Hydration behaviors before and after an educational and prescribed hydration intervention in adolescent athletes

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Bibliographic Details
Title translated into German:Trinkverhalten vor und nach einer theoretischen und einer verordneten Hydratationsintervention bei jugendlichen Sportlerinnen
Author:Cleary, Michelle A.; Hetzler, Ronald K.; Wasson, Darcy; Wages, Jennifer J.; Stickley, Christopher; Kimura, Iris F.
Published in:Journal of athletic training
Published:47 (2012), 3, S. 273-281, Lit.
Format: Publications (Database SPOLIT)
Publication Type: Journal article
Media type: Electronic resource (online) Print resource
ISSN:1062-6050, 0160-8320, 1938-162X
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Identification number:PU201207004657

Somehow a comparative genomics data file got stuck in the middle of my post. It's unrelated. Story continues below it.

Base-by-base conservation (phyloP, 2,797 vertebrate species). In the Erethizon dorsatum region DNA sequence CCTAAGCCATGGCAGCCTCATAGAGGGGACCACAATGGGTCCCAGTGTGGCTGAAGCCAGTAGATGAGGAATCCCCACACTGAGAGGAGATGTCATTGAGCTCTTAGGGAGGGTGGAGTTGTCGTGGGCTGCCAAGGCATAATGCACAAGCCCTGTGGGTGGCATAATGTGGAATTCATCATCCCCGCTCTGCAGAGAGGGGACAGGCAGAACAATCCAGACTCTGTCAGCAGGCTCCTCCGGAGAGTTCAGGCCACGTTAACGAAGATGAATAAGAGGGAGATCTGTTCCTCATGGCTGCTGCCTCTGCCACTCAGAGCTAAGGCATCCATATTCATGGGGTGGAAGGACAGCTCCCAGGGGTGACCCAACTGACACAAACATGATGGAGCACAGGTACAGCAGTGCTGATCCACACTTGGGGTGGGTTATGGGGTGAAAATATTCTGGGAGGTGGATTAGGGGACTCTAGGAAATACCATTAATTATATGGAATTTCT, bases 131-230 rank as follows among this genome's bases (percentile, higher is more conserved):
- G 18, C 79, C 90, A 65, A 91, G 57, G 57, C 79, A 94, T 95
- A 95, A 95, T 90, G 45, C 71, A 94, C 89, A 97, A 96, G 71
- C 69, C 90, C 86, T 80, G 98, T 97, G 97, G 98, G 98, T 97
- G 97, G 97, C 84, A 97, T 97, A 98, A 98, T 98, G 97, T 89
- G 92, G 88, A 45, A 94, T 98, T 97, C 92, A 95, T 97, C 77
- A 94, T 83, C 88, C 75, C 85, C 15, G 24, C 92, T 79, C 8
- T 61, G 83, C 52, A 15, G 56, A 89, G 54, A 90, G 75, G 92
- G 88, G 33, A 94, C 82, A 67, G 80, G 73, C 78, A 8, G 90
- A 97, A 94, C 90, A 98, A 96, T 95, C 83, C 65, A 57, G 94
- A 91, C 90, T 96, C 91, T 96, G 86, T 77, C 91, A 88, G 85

Context: The effectiveness of education in modifying hydration behaviors in adolescent athletes is unclear. Objective: To assess the hydration status and behaviors of female athletes before and after a 1-time educational intervention and prescribed hydration intervention in a warm, humid, tropical environment. Design: Cohort study. Setting: Non-air-conditioned gymnasium in a tropical environment (indoor wet bulb globe temperature = 24.0 ± 0.2°C). Patient or Other Participants: Thirty-six female adolescent elite volleyball players (age = 14.8 ± 0.8 years, height = 168.2 ± 8.2 cm, mass = 60.8 ± 9.0 kg, body mass index = 21.7 ± 2.7, body surface area = 1.65 ± 0.14 m2, body surface area to mass ratio = 2.71 ± 0.18 m2·kg−1·10−2) participated. Intervention(s): Four observational periods consisting of 3 practices per observational period separated by 48 hours. The 4 periods included a control period, educational intervention, prescribed hydration intervention (PHI), and observational follow-up (OF-U). After the control period, an educational intervention consisting of a slide presentation was provided to the participants, followed by a week of observation. In the PHI, a precalculated volume of water based on individual sweat rate was consumed every 20 minutes during each 2-hour practice. During all other periods, participants consumed their fluid of choice ad libitum. The order of the treatment periods was not randomized and was the same for all participants. Main Outcome Measure(s): Prepractice to postpractice changes in body mass (ΔBM), percentage of body mass lost (%BML), urine specific gravity, urine color, urine osmolality, sweat rate, and volume of fluid consumed (Fvol). Results: The PHI was the only period during which participants maintained body mass (ΔBM = 0.05 ± 1.3%); Fvol consumed was greatest during this time (Fvol = 1.3 ± 0.4 L; F1,3 = 34.869, P ≤ .001). TheΔBM was less for the PHI (ΔBM = 0.05 ± 0.9 kg, %BML = 0.04 ± 1.3%) than the OF-U period (ΔBM = −0.7 ± 1.1 kg, %BML = −1.2 ± 1.9%; F1,3 = 6.220, P = .01). The Fvol (1.3 ± 0.4 L) and percentage of fluid consumed (143.7 ± 110.8%) to restore sweat loss for the PHI period were higher than for any other period (F1,3 = 34.869, P ≤ .001). None of the participants experienced serious dehydration in any of the conditions. Conclusions: A 1-time education session alone was not successful in changing hydration behaviors. However, prescribing individualized hydration protocols improved hydration for adolescents exercising in a warm, humid environment. Verf.-Referat